Alliance for Green Heat, Jan. 6, 2012 - The long awaited proposed New Source Performance Standards (NSPS) for residential wood heaters is being delayed yet again. EPA claims that it will be out this summer for the 90-day public comment period, and noted in a PowerPoint presentation that since this NSPS is not court ordered, such delays are possible.
The Alliance for Green Heat believes the multiple delays in this proposed NSPS, which now add up to several years, have allowed tens of thousands of polluting outdoor wood boilers to be installed. It has also deprived consumers of being able to select more efficient, money saving wood and pellet stoves. Until real efficiency numbers are published, the consumer is left without one of the most important pieces of information in their purchase.
“Even before the recent belt-tightening at the EPA, the agency has not provided the resources that would allow it to efficiently carry out this NSPS,” said John Ackerly, President of the Alliance. “Given the millions of low and middle-income families that rely on wood heaters, wood heaters should have more priority within the EPA.”
The EPA has publicly released a draft summary of the new NSPS, which will establish mandatory and stricter emissions thresholds for almost all wood heating appliances. (Fireplaces, pizza ovens, chimneys, etc. are still exempt.)
The new non-cat wood stove standards are one of the mildest, going from 7.5 to 4.5 grams an hour, a standard the EPA acknowledges is already met by 85% of wood stoves. However, in addition to particulates, a minimum 70% efficiency standard is being added (high heat value) to reduce carbon monoxide (CO). Real efficiency numbers will be disclosed for each stove for the first time.
Catalytic stoves are being held to a tighter standard (2.5 grams an hour), potentially giving them the reputation of being the cleanest stoves on the market. EPA noted that the catalytic hearth coalition is arguing that all wood stoves be held to the same standard. In the EPA’s PowerPoint presentation, the EPA said they are requesting “comments and data to support other options for promulgation, e.g., establishing one limit of 2.5 g/hr for both non-catalytic and catalytic stoves.”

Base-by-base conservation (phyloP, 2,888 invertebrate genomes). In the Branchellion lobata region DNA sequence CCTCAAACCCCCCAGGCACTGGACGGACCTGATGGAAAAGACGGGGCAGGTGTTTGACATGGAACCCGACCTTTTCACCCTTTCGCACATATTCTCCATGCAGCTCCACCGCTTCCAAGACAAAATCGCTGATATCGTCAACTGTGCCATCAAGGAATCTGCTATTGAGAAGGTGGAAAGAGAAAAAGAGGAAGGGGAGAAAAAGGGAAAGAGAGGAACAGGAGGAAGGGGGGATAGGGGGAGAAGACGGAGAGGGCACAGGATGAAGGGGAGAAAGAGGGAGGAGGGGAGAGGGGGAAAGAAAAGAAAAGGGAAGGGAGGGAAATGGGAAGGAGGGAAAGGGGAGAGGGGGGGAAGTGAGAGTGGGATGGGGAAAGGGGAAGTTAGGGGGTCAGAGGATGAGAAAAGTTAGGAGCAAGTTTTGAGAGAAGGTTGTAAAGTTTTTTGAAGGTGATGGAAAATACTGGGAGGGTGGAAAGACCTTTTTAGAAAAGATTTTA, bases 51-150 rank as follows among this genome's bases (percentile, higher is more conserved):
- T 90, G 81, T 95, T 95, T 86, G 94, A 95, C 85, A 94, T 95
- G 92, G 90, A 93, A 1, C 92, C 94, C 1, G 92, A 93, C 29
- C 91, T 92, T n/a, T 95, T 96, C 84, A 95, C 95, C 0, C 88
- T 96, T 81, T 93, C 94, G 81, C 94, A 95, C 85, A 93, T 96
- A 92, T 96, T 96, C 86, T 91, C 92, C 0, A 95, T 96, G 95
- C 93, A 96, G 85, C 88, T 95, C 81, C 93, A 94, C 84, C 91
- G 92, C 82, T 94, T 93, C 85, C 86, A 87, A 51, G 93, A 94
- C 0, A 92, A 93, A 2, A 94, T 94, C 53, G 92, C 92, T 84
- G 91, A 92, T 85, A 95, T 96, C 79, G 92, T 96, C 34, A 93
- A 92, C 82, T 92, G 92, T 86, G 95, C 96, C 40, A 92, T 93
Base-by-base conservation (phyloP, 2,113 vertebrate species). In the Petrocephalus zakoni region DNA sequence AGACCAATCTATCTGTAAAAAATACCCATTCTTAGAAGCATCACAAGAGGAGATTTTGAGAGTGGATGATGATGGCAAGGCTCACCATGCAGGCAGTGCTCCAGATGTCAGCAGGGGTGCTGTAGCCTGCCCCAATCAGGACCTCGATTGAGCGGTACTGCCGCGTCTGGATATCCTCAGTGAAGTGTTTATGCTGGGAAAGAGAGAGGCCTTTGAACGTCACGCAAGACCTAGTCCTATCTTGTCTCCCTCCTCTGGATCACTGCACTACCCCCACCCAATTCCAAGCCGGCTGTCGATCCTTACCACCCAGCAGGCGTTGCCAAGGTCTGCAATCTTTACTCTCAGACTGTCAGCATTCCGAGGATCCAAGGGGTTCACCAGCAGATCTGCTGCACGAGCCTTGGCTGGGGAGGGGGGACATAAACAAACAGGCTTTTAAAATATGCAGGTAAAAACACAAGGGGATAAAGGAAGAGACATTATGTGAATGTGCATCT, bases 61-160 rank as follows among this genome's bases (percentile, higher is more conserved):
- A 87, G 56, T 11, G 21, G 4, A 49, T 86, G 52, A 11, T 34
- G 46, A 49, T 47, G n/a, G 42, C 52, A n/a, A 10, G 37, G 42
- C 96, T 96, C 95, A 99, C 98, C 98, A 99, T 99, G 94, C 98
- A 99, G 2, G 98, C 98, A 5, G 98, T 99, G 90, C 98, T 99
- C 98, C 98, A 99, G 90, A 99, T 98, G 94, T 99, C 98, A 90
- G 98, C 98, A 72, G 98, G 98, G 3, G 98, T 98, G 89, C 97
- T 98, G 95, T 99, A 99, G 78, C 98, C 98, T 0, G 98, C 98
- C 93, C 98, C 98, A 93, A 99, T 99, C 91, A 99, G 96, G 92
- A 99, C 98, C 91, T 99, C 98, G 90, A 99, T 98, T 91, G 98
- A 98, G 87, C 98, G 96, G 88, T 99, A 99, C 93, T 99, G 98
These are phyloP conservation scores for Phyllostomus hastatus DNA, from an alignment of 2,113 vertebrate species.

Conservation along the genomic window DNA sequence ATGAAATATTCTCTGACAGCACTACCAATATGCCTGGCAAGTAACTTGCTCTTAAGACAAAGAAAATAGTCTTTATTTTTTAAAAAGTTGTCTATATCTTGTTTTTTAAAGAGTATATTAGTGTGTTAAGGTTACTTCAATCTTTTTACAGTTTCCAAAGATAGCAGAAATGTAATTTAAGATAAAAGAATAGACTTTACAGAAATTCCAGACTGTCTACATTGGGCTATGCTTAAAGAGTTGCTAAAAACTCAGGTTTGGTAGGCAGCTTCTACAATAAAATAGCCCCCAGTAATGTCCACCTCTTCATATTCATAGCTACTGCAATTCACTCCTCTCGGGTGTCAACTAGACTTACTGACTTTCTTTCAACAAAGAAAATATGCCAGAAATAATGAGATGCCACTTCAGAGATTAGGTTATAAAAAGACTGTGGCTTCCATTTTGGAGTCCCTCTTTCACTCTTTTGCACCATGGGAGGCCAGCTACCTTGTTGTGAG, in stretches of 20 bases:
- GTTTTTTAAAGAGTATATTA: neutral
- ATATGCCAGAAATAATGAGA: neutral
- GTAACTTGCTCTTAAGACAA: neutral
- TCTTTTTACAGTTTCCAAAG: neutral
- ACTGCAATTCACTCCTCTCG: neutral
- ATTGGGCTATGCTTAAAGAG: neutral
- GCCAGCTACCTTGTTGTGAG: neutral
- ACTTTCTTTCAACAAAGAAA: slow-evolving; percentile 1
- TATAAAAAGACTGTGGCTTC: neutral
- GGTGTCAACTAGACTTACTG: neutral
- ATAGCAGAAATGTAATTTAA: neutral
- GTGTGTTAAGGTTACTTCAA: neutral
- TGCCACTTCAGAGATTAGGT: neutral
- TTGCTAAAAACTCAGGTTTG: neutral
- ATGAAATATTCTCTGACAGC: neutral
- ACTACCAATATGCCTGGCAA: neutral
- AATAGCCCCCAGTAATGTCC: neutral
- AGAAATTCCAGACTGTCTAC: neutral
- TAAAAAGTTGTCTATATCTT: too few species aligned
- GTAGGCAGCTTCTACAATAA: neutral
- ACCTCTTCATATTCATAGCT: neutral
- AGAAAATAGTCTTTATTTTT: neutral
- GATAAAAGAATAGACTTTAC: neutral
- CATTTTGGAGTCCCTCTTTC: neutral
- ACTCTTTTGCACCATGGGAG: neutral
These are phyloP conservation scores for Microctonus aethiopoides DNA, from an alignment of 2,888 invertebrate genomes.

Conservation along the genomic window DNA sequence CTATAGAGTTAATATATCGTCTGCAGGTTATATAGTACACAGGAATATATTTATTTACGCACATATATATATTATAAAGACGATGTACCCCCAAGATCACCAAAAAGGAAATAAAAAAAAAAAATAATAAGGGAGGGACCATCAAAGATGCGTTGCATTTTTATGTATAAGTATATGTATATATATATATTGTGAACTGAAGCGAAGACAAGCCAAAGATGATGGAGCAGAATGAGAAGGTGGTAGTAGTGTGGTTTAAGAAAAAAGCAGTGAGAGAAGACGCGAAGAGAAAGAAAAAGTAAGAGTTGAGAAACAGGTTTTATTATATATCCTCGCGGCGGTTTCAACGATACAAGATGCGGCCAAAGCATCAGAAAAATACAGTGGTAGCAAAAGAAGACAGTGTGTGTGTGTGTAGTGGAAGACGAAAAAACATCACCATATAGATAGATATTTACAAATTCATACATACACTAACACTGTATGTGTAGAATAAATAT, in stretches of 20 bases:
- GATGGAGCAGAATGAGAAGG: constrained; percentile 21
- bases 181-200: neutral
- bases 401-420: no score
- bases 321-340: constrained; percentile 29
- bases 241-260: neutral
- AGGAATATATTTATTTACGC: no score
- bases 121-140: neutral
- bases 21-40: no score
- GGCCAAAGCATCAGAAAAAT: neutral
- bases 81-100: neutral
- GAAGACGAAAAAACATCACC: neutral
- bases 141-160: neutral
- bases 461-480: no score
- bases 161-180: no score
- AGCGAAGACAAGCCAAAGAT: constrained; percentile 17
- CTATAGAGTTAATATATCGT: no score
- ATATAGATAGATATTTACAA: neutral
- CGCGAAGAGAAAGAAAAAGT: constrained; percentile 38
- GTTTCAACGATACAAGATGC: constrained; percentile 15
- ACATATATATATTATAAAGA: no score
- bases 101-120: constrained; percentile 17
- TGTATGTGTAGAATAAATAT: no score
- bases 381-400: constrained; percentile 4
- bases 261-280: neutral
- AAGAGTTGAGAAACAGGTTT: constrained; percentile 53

In the boiler arena, there is a similar discrepancy as there is for wood stoves: indoor boilers are being held to a less strict standard than outdoor boilers, and the EPA is likely working to make the case that they should be. Boilers will have to meet one threshold in 2014/2015 and a stricter, Level 2 threshold in 2017. In this arena, the EPA is requesting “comments and data to support additional options for promulgation, such as co-proposal of Level 2 immediately”.
For pellet stoves, the EPA has set an emission level far above what most pellet stoves produce – 4.5 grams an hour, the same as wood stoves. If this occurs, the United States would be the only developed country that does not hold pellet stoves to a stricter standard than wood stoves. It may also undermine the ability of consumers to use pellet stoves on bad air quality days, when wood stoves can’t be used. The Alliance believes the pellet stove industry should be positioning itself as a cleaner alternative to wood stoves and suitable for densely inhabited areas. The EPA may be willing to lower that standard and says they are requesting “data and comments to support additional options for promulgation, e.g., tighten the level in “2015” to 2.5 g/hr.”
The EPA’s draft recommendation for single-burn-rate stoves is 3 grams an hour, and also a minimum of 70% efficiency, and they are requesting “comments and data to support additional options for promulgation, e.g., 2.5 g/hr.” The EPA also notes that single-burn-rate stoves have been the “largest exemption for wood stoves in existing NSPS in terms of number of units sold (>40,000 units/year).”
The EPA’s request for “comments and data” on all these appliances classes is laudable but there appear to be few data sets that the EPA doesn’t already have that are professional and substantial enough to make a difference. EPA has had to rely on industry to fund and produce various studies because EPA does not have the resources. This has put a financial strain on industry, which is essentially made up of a few dozen small manufacturers, but also given industry a more powerful position in the process.
Partly because of lack of resources, EPA was not able to undertake a number of initiatives that it considered in this NSPS. Also, as EPA noted in the PowerPoint, “Some states are disappointed that we are not proposing carbon monoxide (CO) emission limits, visible emission limits, and requirements for energy audits, proper sizing, heat storage, and certified installers.”